preallusion

allusion

[uh-loo-zhuhn]
noun
1.
a passing or casual reference; an incidental mention of something, either directly or by implication: The novel's title is an allusion to Shakespeare.
2.
the act or practice of making a casual or indirect reference to something; the act of alluding: The Bible is a fertile source of allusion in art.
3.
Obsolete. a metaphor; parable.

Origin:
1540–50; < Late Latin allūsiōn- (stem of allūsiō), equivalent to allūs(us), past participle of allūdere (see allude; al- al- + lūd- play + -tus past participle suffix) + -iōn- -ion

preallusion, noun

1. allusion, reference ; 2. allusion, delusion, elusion, hallucination, illusion (see synonym study at illusion).
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Based on the Random House Dictionary, © Random House, Inc. 2014.
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World English Dictionary
allusion (əˈluːʒən)
 
n
1.  the act of alluding
2.  a passing reference; oblique or obscure mention
 
[C16: from Late Latin allūsiō, from Latin allūdere to sport with, allude]

Collins English Dictionary - Complete & Unabridged 10th Edition
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Etymonline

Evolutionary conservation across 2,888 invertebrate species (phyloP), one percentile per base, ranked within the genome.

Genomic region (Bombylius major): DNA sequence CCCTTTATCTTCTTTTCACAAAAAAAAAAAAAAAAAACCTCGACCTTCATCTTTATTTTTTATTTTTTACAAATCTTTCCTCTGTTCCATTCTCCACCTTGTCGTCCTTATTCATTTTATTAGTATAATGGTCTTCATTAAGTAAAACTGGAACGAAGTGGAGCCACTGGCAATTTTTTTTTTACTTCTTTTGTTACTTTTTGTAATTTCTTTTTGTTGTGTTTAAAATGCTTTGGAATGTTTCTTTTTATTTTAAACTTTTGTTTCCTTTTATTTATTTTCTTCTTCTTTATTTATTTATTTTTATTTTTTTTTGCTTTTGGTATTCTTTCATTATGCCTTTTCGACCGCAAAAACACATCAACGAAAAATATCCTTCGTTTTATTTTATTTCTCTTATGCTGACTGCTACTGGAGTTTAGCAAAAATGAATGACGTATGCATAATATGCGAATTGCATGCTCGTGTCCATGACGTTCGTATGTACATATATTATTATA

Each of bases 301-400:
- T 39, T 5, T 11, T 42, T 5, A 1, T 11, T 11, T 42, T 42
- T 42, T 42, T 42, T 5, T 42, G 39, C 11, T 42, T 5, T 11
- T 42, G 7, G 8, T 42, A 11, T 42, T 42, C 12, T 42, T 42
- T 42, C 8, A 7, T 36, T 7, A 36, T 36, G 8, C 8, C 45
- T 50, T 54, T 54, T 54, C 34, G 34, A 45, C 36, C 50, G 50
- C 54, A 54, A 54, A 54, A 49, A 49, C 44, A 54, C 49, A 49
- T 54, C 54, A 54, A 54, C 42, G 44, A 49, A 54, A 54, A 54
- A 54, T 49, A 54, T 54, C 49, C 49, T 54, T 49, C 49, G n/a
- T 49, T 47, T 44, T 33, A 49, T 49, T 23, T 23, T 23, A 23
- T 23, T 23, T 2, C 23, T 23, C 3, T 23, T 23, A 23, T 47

Word Origin & History

allusion
1540s, from L. allusionem (nom. allusio) "a playing with, a reference to," from allus-, stem of alludere (see allude). An allusion is never an outright or explicit mention of the person or thing the speaker seems to have in mind.
Online Etymology Dictionary, © 2010 Douglas Harper
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American Heritage
Cultural Dictionary

allusion definition


An indirect reference to some piece of knowledge not actually mentioned. Allusions usually come from a body of information that the author presumes the reader will know. For example, an author who writes, “She was another Helen,” is alluding to the proverbial beauty of Helen of Troy.

The American Heritage® New Dictionary of Cultural Literacy, Third Edition
Copyright © 2005 by Houghton Mifflin Company.
Published by Houghton Mifflin Company. All rights reserved.
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